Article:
How to Rank Leads So Sales Won’t Waste Precious Time

Any small business owner, marketer, and sales team member is likely all too familiar with the frustration that comes from chasing down leads that were ultimately never going to convert. We’ve all spent countless follow-up calls and emails trying to get in touch with leads, sometimes even putting all of our focus on the wrong people altogether and costing us not one but two sales. 

Knowing which leads to pursue is a game-changer for businesses of all sizes, and it ensures that your sales team will be able to put all their time and energy into the right people who are most likely to actually convert. This is crucial when you want to improve your marketing and sales funnels, pushing more users through the pipeline and hopefully scaling your business long-term.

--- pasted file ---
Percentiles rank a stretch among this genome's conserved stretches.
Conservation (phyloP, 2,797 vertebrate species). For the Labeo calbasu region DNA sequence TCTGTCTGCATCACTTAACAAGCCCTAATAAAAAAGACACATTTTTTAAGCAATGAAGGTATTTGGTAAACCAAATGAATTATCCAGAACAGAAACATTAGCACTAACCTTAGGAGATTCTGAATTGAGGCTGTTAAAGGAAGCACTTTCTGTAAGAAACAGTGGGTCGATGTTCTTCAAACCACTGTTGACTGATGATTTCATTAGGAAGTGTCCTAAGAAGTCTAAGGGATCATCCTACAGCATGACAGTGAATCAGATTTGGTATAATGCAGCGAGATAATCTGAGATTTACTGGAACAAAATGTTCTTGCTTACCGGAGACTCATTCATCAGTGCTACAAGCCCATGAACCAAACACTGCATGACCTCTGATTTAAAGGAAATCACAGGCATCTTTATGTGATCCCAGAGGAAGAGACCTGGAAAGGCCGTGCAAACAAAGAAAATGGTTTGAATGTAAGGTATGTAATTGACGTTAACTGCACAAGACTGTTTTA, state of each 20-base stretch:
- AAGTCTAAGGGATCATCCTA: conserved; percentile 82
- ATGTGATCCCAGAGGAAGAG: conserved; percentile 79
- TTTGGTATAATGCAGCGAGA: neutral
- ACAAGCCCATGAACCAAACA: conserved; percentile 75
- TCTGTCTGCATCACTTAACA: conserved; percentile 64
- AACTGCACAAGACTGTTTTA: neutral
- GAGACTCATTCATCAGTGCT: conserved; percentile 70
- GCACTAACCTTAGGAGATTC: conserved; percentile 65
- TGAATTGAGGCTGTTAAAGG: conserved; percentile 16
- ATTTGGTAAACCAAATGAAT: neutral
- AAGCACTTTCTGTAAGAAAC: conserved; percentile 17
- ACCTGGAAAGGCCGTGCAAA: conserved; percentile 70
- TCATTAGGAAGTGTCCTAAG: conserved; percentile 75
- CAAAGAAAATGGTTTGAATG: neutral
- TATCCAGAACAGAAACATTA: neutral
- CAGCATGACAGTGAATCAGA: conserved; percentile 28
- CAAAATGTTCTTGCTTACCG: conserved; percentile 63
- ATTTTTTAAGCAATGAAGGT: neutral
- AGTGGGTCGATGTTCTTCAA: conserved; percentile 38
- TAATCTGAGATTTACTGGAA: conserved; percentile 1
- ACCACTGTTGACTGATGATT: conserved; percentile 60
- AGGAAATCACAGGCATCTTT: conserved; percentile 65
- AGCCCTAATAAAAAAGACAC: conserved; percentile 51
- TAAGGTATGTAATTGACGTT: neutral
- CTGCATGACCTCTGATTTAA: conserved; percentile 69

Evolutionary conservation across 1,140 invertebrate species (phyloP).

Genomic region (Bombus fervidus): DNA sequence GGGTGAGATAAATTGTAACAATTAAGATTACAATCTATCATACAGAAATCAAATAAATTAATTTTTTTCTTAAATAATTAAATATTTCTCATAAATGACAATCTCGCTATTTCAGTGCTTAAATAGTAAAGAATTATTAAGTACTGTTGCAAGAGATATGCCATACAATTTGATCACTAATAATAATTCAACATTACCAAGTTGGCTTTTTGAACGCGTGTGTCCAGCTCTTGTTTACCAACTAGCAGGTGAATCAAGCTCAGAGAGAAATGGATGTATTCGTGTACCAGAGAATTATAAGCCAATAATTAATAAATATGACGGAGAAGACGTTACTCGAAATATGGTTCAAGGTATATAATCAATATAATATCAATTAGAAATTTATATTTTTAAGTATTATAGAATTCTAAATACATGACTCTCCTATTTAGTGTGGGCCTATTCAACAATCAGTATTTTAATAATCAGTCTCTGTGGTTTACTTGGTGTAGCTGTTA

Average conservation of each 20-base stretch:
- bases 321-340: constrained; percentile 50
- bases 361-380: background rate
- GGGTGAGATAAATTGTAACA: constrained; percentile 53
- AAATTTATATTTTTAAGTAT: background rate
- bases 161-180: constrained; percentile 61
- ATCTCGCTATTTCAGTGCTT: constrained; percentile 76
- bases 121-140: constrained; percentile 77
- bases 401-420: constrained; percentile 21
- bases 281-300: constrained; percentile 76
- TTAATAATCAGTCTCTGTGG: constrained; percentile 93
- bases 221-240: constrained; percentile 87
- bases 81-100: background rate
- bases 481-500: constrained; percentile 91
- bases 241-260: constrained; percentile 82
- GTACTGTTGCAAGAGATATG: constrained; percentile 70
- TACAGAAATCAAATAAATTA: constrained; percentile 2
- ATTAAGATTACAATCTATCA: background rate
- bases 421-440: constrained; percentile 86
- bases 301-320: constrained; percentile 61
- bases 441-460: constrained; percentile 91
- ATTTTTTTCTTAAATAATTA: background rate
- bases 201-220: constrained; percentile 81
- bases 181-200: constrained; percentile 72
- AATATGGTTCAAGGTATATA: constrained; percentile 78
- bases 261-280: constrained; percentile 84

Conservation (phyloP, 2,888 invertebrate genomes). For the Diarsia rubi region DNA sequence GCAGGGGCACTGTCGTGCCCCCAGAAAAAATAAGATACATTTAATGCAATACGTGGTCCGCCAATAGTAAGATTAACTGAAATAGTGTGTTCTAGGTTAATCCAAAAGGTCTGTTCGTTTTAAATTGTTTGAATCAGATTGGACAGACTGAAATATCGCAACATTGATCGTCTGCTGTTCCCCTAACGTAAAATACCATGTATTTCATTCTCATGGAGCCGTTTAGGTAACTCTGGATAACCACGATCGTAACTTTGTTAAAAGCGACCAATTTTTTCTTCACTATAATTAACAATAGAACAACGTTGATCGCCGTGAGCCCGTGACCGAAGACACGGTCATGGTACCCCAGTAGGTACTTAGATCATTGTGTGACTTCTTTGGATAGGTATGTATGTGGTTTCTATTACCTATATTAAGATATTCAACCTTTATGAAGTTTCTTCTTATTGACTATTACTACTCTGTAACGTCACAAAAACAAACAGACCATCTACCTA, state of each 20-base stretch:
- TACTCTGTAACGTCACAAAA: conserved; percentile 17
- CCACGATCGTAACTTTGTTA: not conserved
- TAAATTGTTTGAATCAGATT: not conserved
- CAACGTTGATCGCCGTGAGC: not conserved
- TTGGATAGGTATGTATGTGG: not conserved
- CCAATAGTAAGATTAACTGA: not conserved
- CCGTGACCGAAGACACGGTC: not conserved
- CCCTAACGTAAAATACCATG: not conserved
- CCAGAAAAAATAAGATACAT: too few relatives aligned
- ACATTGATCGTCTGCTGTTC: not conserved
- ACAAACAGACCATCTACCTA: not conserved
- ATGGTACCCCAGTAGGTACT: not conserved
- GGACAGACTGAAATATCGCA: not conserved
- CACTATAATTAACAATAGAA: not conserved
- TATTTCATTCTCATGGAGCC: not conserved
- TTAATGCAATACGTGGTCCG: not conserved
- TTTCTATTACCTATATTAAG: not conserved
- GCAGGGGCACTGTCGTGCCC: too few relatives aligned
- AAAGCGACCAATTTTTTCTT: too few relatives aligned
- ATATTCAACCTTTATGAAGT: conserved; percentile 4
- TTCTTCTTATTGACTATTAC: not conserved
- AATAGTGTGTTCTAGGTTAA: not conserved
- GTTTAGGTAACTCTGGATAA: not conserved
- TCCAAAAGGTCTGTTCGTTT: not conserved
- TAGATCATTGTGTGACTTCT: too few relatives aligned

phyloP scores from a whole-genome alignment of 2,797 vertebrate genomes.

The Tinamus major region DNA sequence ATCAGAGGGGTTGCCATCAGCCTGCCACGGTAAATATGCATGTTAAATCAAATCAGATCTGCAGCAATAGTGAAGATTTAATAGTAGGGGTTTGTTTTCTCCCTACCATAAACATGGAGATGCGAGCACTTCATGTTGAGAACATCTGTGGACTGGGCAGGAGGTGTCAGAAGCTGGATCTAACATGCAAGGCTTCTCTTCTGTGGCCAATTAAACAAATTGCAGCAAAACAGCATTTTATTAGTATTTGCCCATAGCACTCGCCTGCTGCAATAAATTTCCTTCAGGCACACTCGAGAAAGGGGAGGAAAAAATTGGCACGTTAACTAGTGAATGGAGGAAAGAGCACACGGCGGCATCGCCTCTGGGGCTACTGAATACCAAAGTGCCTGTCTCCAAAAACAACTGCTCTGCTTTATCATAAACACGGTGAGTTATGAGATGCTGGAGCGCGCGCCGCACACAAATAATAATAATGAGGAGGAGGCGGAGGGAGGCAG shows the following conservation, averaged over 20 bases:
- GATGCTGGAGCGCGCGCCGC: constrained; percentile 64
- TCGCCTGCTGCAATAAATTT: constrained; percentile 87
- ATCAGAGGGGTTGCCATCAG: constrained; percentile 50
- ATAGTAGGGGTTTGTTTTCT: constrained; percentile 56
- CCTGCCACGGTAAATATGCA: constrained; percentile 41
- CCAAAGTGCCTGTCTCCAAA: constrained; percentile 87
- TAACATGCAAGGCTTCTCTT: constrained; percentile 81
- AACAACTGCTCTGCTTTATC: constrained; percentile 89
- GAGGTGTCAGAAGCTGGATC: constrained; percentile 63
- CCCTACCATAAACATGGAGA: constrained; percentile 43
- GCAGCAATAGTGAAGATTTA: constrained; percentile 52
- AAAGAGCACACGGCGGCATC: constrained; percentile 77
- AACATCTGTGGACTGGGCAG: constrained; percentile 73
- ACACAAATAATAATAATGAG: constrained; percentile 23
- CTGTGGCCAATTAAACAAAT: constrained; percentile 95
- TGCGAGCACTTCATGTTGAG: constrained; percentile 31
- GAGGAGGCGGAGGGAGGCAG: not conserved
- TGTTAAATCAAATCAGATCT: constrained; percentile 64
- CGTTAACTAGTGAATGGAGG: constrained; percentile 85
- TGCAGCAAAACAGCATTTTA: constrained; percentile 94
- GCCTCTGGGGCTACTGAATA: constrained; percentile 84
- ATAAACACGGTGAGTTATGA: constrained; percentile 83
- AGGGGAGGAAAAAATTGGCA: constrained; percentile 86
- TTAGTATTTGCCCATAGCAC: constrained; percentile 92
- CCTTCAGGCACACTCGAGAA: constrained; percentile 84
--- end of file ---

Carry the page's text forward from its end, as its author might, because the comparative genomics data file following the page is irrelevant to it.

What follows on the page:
So the secret to identifying those hotter, likelier-to-convert leads? It all comes down to lead scoring and knowing how to rank leads.

In this post, we’re going to look at how to rank leads so your sales team won’t waste a second of their precious time, allowing them to put all their eggs into the right baskets moving forward.

What Is Lead Scoring & How Do I Rank Leads? 

Lead scoring is the practice of ranking prospective customers by key criteria to help you determine how much perceived value they may be to your organization. This can help your sales team determine which leads they want to pursue most aggressively, and which aren’t even a good fit for your brand.

While you never want to ignore potential leads, a lead scoring system can help you prioritize which prospects to reach out to first and most aggressively.

It’s most powerful when combined with lead status (which is updated by the sales associates as they’re nurturing the lead), giving you a custom score for each individual prospect that can help you track their potential to convert.